A soil heat sum model for predicting seed germination

The thermal requirements for seed dormancy release and germination of Rhamnus persicifolia, an endemic tree species restricted to mountain streams.
A soil heat sum model for predicting seed germination
A soil heat sum model for predicting seed germination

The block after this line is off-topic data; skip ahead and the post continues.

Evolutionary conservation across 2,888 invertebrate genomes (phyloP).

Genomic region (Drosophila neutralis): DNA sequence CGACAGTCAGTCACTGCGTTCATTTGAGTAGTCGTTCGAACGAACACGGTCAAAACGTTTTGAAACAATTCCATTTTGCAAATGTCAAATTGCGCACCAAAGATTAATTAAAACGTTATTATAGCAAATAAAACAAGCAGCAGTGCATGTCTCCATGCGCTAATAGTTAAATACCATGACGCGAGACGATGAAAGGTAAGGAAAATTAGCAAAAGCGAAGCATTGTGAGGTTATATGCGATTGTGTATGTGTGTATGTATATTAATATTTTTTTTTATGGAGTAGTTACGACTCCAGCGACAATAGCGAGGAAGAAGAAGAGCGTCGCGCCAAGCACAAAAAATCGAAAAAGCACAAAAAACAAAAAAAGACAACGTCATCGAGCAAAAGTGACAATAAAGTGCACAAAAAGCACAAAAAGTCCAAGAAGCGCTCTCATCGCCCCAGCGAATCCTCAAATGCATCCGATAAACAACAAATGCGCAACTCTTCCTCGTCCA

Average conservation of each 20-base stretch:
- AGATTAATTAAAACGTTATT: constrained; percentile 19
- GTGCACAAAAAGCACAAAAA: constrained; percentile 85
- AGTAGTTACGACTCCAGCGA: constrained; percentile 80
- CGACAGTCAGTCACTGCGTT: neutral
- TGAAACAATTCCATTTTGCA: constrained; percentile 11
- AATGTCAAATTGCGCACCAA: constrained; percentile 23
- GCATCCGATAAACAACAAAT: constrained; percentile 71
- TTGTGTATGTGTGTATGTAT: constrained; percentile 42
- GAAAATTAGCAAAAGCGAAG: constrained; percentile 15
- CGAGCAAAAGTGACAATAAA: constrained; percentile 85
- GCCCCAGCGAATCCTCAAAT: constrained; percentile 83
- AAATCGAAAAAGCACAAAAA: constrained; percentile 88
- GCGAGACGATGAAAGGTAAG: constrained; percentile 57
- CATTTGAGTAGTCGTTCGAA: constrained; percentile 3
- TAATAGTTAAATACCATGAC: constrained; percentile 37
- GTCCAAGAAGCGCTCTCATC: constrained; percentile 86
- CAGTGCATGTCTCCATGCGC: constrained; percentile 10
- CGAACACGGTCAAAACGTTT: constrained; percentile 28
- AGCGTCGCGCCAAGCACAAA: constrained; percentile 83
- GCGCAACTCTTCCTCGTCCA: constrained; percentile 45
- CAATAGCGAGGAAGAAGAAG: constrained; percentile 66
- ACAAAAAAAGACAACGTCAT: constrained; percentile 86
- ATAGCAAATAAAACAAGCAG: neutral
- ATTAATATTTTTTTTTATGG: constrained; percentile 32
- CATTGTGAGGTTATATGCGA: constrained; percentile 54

Mediterranean mountain species face exacting ecological conditions of rainy, cold winters and arid, hot summers, which affect seed germination phenology. Porceddu et al. quantify the thermal requirements for seed dormancy release and germination of Rhamnus persicifolia, an endemic tree species restricted to mountain streams. They find that seeds exhibit physiological dormancy, with base temperature (Tb) and thermal time requirements (θ50) for germination decreasing systematically with cold stratification. By integrating Tb and θ50 values with soil heat sum estimates, spring emergence in the field can be successfully predicted, both underneath and outside of the tree canopy, and the model may be of use for predicting in situ germination of other species.